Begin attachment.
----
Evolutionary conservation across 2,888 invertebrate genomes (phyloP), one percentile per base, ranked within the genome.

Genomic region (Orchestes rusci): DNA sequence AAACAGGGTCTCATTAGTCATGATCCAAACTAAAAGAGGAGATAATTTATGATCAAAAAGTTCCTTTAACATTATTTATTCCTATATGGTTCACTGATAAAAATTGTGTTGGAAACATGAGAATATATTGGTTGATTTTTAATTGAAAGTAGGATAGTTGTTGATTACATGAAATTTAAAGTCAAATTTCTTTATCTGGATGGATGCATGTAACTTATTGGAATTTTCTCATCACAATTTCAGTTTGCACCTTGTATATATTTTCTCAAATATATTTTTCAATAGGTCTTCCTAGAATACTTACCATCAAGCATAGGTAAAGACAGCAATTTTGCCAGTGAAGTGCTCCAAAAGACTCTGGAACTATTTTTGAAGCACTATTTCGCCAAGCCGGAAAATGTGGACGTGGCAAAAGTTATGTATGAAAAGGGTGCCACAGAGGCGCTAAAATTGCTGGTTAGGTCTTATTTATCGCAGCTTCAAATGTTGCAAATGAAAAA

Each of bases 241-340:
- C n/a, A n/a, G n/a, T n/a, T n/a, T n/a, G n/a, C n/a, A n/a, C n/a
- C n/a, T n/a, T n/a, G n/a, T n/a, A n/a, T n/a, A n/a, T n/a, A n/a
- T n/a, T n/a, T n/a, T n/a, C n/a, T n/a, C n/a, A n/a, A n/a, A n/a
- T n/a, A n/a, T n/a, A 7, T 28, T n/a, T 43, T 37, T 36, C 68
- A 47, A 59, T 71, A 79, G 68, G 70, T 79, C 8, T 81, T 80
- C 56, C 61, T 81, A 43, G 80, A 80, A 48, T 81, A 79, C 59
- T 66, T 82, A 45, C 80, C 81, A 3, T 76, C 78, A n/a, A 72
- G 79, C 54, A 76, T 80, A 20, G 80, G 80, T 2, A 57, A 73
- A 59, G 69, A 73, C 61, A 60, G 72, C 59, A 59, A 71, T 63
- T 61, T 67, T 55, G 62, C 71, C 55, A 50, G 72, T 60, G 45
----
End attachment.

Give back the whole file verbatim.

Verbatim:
Evolutionary conservation across 2,888 invertebrate genomes (phyloP), one percentile per base, ranked within the genome.

Genomic region (Orchestes rusci): DNA sequence AAACAGGGTCTCATTAGTCATGATCCAAACTAAAAGAGGAGATAATTTATGATCAAAAAGTTCCTTTAACATTATTTATTCCTATATGGTTCACTGATAAAAATTGTGTTGGAAACATGAGAATATATTGGTTGATTTTTAATTGAAAGTAGGATAGTTGTTGATTACATGAAATTTAAAGTCAAATTTCTTTATCTGGATGGATGCATGTAACTTATTGGAATTTTCTCATCACAATTTCAGTTTGCACCTTGTATATATTTTCTCAAATATATTTTTCAATAGGTCTTCCTAGAATACTTACCATCAAGCATAGGTAAAGACAGCAATTTTGCCAGTGAAGTGCTCCAAAAGACTCTGGAACTATTTTTGAAGCACTATTTCGCCAAGCCGGAAAATGTGGACGTGGCAAAAGTTATGTATGAAAAGGGTGCCACAGAGGCGCTAAAATTGCTGGTTAGGTCTTATTTATCGCAGCTTCAAATGTTGCAAATGAAAAA

Each of bases 241-340:
- C n/a, A n/a, G n/a, T n/a, T n/a, T n/a, G n/a, C n/a, A n/a, C n/a
- C n/a, T n/a, T n/a, G n/a, T n/a, A n/a, T n/a, A n/a, T n/a, A n/a
- T n/a, T n/a, T n/a, T n/a, C n/a, T n/a, C n/a, A n/a, A n/a, A n/a
- T n/a, A n/a, T n/a, A 7, T 28, T n/a, T 43, T 37, T 36, C 68
- A 47, A 59, T 71, A 79, G 68, G 70, T 79, C 8, T 81, T 80
- C 56, C 61, T 81, A 43, G 80, A 80, A 48, T 81, A 79, C 59
- T 66, T 82, A 45, C 80, C 81, A 3, T 76, C 78, A n/a, A 72
- G 79, C 54, A 76, T 80, A 20, G 80, G 80, T 2, A 57, A 73
- A 59, G 69, A 73, C 61, A 60, G 72, C 59, A 59, A 71, T 63
- T 61, T 67, T 55, G 62, C 71, C 55, A 50, G 72, T 60, G 45